If Curry knows Wade’s journey, it is because so much of it is his own, from draft-night skeptics to championships to franchise icon.

No doubt Curry will find a place for Wade’s jersey and, moreover, he’ll understand as well as anyone what makes it special.

Why former owner didn't allow Warriors to trade 'most popular player'


Why former owner didn't allow Warriors to trade 'most popular player'

Programming note: Watch the pregame edition of Warriors Outsiders Thursday night at 6 p.m. PT, streaming live on the MyTeams app.

In late May 2017, the Hawks hired Travis Schlenk to be their general manager.

Schlenk had worked for the Warriors since the 2004-05 campaign, including his final five seasons as assistant GM.

Over the weekend, he was a guest on The Woj Pod and was asked a specific question about his time with Golden State.

Adrian Wojnarowski: "When you think back to how that team got put together, are there one or two moments where you think, 'Wow, that could have so easily gone the other way, but for good fortune or sound decision-making, we did that?'"

"One instance really stands out in my mind," Schlenk began. "I remember when I first went from the coaching side to the front office side -- Larry Riley was the GM at the time. He came to me and said, 'Hey, you know I could really use you on the front office side.' Don Nelson was the head coach. Nellie came and talked to me and he said, 'Listen, I think you have a great eye for talent. I think you should go work in the front office.'

"And at first, I was taken back. My dream since I was a little kid growing up in Western Kansas in a town of 200 people was to be a coach. And I thought I had a good eye for it with the x's and o's. But my wife and I, we'd just had our first kid and I remember thinking to myself, 'Well there's a lot more stability in the front office side of things than on the coaching side of things, maybe I should do this.' So we did it.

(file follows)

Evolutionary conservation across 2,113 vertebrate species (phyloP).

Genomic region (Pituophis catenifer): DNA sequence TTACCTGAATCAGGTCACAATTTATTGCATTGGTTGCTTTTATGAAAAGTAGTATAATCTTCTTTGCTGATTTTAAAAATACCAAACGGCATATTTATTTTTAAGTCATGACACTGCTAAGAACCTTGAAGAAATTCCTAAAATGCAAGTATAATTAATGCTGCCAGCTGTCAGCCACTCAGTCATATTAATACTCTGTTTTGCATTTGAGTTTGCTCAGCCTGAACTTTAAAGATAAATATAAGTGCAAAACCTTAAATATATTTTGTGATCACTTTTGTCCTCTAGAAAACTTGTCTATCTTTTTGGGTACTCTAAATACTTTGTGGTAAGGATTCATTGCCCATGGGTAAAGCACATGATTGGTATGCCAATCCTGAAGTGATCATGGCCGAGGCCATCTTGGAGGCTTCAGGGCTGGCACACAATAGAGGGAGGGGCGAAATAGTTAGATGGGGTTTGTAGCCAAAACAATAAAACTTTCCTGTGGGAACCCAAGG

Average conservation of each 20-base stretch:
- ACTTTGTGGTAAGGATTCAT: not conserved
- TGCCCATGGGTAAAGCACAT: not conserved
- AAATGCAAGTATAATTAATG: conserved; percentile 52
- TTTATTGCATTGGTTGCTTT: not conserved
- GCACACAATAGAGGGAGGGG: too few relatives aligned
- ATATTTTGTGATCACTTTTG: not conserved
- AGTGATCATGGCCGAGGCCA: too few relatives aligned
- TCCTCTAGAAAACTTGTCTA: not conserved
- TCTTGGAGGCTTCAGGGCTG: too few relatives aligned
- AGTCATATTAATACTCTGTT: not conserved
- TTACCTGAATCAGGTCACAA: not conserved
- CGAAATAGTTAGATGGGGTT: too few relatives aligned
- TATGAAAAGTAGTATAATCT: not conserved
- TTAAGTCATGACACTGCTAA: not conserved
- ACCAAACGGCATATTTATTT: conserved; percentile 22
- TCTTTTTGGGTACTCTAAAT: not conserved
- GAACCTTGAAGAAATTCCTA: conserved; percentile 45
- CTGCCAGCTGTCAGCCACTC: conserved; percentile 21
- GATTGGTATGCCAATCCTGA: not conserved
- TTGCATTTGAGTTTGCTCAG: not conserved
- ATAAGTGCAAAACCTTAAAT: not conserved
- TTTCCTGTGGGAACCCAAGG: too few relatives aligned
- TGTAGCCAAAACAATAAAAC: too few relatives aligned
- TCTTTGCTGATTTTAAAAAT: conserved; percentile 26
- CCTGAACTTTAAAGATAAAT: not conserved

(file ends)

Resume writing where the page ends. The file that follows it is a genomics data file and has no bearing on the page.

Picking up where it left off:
"I told Larry -- we were at the hoop summit up in Portland -- I said, 'I'll come do the front office side with you, but you gotta promise, you know, we'll trade these two guys. We gotta trade these two guys because at the time we didn't have the world's best locker room and we had a young group of guys that we wanted to try to develop.

"And we both agreed that was gonna be our plan and our strategy. Now it took us two years to do it but we got it done."

OK. Now to the juicy part.

"Back to the original question," Schlenk said. "One moment (that) really changed the course of everything -- there was a trade that we wanted to do. And we were sitting down with the owner at that time, Chris Cohan. And we said we think we should do this trade -- we're getting back two guys, it frees up our cap, it's gonna allow the growth of Steph. And Chris said, 'We can't do that trade, player X is the most popular player we have and season ticket renewals (are) around the corner.'

"And I was just like you gotta be kidding me. We are gonna make this decision based on who our fans think should be on our team, not the guys that you've hired to put together the team?"

At this point, Woj interjects and says, 'This was the Bucks, right?"

"No, this wasn't the Bucks," Schlenk answered. "I don't want to name the players. So we didn't do the trade. And then later on we were able to do a trade with that player that brought us Andrew Bogut. And that was obviously a big piece of the championship puzzle.

"As they say, sometimes the best deals you do are the ones you don't do."

[REWINDTravis Schlenk shares story from moments before Warriors drafted Steph Curry]


So without explicitly revealing the player's name, we can all put on our detective hats and determine that Schlenk had to be referring to...

...Monta Ellis.

In March 2012, the Warriors traded Ellis, Kwame Brown and Ekpe Udoh to the Bucks for Andrew Bogut and Stephen Jackson. Let's just say that neither Brown or Udoh were considered Golden State's "most popular player." 

In case you forgot, Monta last appeared in an NBA game in April 2017. He was waived three months later and the Pacers decided to stretch his contract over the subsequent five seasons. So yes, he will make $2,245,400 each year through the 2021-22 campaign.